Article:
Ethiopian Children and 2 Medical Issues

A quick PSA about 2 Ethiopian-related medical issues. One is physiological, and one is cultural. For adoptive parents of Ethiopian children, this information ought to come from agencies prior to placement of the children. Parents and others may want to share this information with their pediatricians, dentists, and other medical caregivers.

The first is about codeine.

When children have tonsils or adenoids removed, they are often given codeine after surgery for pain relief. Ethiopians are more likely to be “ultra-rapid metabolizers” of codeine than other ethnic groups. This means that if the codeine is given to them in the wrong dosage, there can be serious harm done.

A quote from the FDA:

“These ultra-rapid metabolizers are more likely to have higher than normal amounts of morphine in their blood after taking codeine. High levels of morphine can result in breathing difficulty, which may be fatal.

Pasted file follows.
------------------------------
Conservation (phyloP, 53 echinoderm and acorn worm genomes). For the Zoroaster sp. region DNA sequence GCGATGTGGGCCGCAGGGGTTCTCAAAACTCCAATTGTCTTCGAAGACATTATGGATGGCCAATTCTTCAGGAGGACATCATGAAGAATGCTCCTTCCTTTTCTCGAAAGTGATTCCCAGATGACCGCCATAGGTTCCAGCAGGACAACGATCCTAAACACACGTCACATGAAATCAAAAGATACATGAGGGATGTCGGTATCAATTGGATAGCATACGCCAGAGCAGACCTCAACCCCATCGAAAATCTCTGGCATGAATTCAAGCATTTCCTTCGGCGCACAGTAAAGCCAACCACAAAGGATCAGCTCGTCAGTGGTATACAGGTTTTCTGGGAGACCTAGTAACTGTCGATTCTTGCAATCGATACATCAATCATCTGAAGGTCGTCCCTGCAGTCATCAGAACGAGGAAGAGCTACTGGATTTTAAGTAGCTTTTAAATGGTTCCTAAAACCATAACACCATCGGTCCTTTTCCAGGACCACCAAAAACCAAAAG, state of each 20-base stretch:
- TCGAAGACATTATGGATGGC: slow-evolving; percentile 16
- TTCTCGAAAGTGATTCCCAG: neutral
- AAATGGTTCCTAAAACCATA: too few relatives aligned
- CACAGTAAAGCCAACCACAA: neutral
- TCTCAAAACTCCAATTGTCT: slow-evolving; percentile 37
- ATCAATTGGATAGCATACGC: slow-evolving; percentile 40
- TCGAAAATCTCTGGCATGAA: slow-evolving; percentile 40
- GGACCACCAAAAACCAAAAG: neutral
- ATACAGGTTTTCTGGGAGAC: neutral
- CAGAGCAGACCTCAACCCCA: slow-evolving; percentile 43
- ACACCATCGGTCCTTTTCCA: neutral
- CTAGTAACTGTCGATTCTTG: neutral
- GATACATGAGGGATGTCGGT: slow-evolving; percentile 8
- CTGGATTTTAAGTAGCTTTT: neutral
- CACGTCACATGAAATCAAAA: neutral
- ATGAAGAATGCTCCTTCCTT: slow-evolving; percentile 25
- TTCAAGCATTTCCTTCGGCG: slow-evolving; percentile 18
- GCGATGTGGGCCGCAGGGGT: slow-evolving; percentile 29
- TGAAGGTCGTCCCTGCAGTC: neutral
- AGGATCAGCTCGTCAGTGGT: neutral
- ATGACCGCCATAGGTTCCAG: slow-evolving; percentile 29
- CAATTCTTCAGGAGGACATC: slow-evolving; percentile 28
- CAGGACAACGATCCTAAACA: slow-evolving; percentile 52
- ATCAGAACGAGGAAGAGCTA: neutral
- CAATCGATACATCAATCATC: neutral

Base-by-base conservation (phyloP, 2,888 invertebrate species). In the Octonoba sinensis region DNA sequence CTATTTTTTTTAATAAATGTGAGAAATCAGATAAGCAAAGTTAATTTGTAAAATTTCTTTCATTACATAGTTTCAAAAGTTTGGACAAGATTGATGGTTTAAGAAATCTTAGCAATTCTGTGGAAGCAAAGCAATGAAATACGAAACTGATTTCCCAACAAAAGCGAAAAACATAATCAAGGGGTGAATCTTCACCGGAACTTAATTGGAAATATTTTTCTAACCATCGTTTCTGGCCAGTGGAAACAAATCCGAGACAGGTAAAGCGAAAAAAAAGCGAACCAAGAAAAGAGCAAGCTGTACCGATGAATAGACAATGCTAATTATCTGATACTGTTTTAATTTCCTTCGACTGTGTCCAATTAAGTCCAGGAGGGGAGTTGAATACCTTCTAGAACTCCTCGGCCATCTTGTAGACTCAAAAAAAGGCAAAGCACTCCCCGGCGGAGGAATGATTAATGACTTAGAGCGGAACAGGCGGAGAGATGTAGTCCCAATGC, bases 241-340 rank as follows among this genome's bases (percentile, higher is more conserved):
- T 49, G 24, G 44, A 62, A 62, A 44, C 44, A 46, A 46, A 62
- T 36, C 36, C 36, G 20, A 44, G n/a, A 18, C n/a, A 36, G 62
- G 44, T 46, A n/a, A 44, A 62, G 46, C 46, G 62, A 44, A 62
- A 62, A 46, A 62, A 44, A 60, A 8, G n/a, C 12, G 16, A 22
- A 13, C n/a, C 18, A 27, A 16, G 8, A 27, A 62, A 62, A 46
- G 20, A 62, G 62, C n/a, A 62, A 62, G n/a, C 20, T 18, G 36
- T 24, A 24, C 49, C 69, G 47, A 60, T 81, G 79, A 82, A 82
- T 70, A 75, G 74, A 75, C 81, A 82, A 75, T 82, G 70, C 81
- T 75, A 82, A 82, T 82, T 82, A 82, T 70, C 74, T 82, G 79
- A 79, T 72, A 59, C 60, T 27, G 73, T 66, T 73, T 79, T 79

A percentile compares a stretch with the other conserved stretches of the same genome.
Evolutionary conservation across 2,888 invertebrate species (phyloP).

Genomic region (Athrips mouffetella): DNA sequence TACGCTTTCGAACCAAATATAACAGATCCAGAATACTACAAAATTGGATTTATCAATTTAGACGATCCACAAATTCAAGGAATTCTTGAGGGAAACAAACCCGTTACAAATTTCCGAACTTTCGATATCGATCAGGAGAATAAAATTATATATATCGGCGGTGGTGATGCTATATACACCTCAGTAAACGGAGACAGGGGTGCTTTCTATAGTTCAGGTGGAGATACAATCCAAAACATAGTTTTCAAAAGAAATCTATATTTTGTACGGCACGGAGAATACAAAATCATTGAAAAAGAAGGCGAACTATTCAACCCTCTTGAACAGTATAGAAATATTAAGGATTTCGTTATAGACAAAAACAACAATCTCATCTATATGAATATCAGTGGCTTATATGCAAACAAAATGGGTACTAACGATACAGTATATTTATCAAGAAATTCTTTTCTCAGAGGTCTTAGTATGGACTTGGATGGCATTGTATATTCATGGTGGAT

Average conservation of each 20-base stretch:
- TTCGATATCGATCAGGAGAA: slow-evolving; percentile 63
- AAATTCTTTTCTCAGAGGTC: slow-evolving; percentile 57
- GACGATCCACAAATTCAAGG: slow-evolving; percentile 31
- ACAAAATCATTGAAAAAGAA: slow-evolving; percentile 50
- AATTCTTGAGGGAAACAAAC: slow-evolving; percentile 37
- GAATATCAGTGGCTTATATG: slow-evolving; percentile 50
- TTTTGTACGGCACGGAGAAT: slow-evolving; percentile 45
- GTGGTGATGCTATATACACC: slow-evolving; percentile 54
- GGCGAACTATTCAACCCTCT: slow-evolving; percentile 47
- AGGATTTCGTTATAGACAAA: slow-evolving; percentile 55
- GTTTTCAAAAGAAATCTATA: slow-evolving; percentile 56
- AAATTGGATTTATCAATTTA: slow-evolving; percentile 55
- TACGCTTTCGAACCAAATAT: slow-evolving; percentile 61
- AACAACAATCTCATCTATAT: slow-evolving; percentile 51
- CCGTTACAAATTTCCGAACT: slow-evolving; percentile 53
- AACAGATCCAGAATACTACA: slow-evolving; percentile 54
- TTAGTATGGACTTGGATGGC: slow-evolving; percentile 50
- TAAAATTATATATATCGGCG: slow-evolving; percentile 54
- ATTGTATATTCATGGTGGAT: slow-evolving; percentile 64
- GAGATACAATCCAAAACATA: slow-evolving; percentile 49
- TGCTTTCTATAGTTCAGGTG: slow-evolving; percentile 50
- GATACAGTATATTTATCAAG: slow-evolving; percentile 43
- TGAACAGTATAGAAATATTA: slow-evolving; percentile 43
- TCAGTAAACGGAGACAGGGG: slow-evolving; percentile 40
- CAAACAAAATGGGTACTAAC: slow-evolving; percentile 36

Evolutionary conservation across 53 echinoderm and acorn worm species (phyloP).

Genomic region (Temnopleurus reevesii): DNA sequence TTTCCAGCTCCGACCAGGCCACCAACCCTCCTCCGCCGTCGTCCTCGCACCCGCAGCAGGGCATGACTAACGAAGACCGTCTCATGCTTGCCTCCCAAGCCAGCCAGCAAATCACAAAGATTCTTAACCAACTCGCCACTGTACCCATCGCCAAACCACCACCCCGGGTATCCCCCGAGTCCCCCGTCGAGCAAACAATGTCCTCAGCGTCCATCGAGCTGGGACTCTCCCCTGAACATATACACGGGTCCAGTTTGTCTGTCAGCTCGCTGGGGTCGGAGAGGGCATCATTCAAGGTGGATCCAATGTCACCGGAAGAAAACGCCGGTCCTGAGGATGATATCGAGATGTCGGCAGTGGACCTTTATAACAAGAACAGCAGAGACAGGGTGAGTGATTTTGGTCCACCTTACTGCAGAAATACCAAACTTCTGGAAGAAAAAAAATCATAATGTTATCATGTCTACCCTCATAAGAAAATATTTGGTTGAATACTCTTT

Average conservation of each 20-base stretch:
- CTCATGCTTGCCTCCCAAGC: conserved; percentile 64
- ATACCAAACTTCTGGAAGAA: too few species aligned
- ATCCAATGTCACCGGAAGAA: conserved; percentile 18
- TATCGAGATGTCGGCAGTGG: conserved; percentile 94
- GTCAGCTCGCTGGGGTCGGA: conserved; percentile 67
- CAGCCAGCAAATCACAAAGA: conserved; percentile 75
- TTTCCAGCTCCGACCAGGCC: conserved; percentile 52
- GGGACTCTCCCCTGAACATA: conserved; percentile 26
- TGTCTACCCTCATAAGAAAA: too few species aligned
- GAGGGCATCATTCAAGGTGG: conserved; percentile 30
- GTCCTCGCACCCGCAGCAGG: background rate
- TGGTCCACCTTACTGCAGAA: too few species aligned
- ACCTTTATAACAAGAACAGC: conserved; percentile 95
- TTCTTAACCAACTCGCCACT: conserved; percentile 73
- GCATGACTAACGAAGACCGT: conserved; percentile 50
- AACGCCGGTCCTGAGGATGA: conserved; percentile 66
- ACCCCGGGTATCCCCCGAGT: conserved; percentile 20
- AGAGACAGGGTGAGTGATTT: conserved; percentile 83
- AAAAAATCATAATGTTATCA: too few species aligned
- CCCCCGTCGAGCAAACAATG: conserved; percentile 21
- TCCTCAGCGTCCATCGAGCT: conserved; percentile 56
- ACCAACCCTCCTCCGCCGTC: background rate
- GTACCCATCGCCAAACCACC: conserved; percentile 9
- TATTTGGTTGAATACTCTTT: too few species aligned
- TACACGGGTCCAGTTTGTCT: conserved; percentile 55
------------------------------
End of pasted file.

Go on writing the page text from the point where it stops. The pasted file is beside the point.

From one to seven in every 100 people are ultra-rapid metabolizers, but they are more common among some ethnic groups. Twenty-nine percent of North African and Ethiopian populations are ultra-rapid metabolizers, and about 6 percent of African American, Caucasian and Greek populations are also affected.”

Here is more information, which you may want to print out and give to your doctor and dentist.

The second is about the uvula, that bit of flesh that hangs down in the back of the throat.

I’ve known a number of Ethiopian adoptees, particularly those adopted after infancy and toddlerhood, who have no uvula. Their uvulas may have been removed: here’s further information. There may or may not be any subsequent complications; those adoptees that I know have had none, but the pediatrician was surprised. This information may be worth sharing with your pediatrician.